Beware of free trials – yes we do offer free trials, but all of them should come with a warning

It may seem contradictory to warn potential members about free trials, whilst also offering them 🙂 However, for anyone in New Braunfels looking for BJJ classes, especially those who are new to the sport, the costs of ‘free’ can outweigh the benefits. BJJ is of course a contact sport and injuries, despite best intentions, can and will occur. New Braunfels has a thriving BJJ scene which we are very proud to be a part of. We’ve seen several BJJ gyms open and close alongside the more established academies and as almost as quickly as one closes, another one opens in its place. This choice with several clubs offering free at any one time means you could probably train for maybe 6 weeks here in New Braunfels before actually paying anyone. Have I just saved you a tonne of money and potentially cost myself a new member? Probably not.

More often than not, a free trial in Brazilian Jiu Jitsu means being asked to spar with someone as your first experience of the art. This method of introduction is incredibly unsafe as the untrained person is likely to react to powerful submissions by escaping in directions that can do serious harm. I began Jiu Jitsu this way back in 2008 and was riddled with injuries in the first several months and count myself as one of the lucky few who survived this method of introduction. I watched countless others of the years be introduced to the art this way and they never continued and worse they spread bad press about BJJ because they were injured doing something they saw as pointless. When people come to me hoping to learn something, I teach that as a first introduction to the art, I don’t bloat my ego whipping them from one end of the mat to the other.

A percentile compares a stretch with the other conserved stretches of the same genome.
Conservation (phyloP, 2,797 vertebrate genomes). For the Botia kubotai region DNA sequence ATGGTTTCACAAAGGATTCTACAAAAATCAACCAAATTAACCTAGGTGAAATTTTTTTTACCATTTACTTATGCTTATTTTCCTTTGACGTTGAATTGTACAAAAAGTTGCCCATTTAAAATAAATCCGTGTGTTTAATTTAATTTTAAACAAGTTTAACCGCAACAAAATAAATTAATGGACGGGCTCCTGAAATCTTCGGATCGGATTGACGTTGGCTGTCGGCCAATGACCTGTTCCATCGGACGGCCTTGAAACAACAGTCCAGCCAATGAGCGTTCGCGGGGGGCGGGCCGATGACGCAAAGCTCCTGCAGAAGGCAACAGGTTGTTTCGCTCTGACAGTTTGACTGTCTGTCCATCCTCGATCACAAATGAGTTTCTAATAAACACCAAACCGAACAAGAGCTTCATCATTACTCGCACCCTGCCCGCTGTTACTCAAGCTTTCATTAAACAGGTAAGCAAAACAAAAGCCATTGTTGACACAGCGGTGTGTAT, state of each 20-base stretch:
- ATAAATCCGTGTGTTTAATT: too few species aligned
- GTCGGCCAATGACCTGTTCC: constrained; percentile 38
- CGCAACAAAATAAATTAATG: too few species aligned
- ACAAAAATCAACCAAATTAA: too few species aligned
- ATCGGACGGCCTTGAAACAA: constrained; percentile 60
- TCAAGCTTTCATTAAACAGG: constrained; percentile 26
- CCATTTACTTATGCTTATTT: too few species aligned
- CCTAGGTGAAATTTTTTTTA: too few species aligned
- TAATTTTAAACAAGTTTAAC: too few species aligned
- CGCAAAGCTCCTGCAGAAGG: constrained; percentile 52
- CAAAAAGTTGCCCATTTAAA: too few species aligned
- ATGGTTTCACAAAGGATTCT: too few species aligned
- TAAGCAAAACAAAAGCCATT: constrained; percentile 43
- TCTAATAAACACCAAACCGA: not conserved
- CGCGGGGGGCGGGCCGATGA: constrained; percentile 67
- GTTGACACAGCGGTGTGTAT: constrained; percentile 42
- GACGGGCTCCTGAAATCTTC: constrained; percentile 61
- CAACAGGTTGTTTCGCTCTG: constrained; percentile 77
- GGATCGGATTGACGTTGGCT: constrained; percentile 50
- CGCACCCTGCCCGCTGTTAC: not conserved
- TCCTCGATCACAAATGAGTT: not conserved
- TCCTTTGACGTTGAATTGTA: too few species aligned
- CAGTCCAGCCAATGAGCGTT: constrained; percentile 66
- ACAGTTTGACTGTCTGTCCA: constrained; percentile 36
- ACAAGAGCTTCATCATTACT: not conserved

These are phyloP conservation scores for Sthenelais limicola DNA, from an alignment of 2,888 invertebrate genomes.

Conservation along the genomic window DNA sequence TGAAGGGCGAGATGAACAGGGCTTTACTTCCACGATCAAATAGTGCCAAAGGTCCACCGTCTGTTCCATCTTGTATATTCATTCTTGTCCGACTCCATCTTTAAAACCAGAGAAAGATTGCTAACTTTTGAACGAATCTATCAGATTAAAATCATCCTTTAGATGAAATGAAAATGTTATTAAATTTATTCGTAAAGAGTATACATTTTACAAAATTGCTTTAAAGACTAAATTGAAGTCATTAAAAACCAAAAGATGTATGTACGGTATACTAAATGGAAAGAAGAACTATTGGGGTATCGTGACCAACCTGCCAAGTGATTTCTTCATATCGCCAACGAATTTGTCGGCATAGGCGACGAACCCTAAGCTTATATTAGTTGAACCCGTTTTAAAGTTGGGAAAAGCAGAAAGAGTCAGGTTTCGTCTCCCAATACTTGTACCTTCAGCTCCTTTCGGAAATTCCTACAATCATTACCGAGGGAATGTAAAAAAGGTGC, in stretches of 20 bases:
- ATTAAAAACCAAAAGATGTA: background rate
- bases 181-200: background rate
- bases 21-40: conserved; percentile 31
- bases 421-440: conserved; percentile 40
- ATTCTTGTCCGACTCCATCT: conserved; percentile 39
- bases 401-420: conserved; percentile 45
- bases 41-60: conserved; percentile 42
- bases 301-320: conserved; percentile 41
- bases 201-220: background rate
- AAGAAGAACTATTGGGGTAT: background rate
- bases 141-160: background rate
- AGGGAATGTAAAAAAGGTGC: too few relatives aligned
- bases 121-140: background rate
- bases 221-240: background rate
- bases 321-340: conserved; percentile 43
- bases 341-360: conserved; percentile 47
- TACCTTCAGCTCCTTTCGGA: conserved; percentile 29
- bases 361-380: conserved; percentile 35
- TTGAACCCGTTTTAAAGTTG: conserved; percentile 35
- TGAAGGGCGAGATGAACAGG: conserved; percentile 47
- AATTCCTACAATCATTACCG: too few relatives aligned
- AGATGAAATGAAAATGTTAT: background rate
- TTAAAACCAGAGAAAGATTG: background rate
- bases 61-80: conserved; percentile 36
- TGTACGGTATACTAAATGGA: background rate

Our ideal member here at SBG New Braunfels first and foremost does NOT want to get injured. They have a decent job and need their body to feed them and / or their families. The challenge with free classes, especially for white belts who have not trained before AND where you do not pay the instructor / academy, is that there is a tendency to group all white belts together and coach the white belts in what the white belts believe they need to learn; usually the exciting submissions where the training partner is placed in a highly vulnerable position and you essentially practice tapping each other out. This feels satisfying and probably helps close the deal as you are getting what you expect; the ability to end a fight; rather than what you need. These positions are completely unrealistic for you as you won’t achieve them on anyone with a few months more experience. They can also be dangerous. There are two elements that make Jiu Jitsu potentially more dangerous for white belts

They don’t know how much force to apply on a submission or even just when wrestling, so they inadvertently injure other people.
They don’t know when they should tap and they tap too late or don’t even realise they need to tap. They then post in BJJ forums about their injuries and many other clueless individuals then pile on that this is part of the sport.

Therefore having white belts applying submissions to each other is a recipe for disaster. The number 1 question you should ask any gym during a ‘free’ trial is “how will you try to help ensure my safety so I don’t get hurt?”

Good answers may include buddying you up with a more senior student who is used to assisting newcomers, they may well be an assistant coach already. Another good option during a free trial is having a one-to-one with a coach instead instead of a free week in classes. A properly designed beginner or newcomers curriculum can also help to mitigate these issues.

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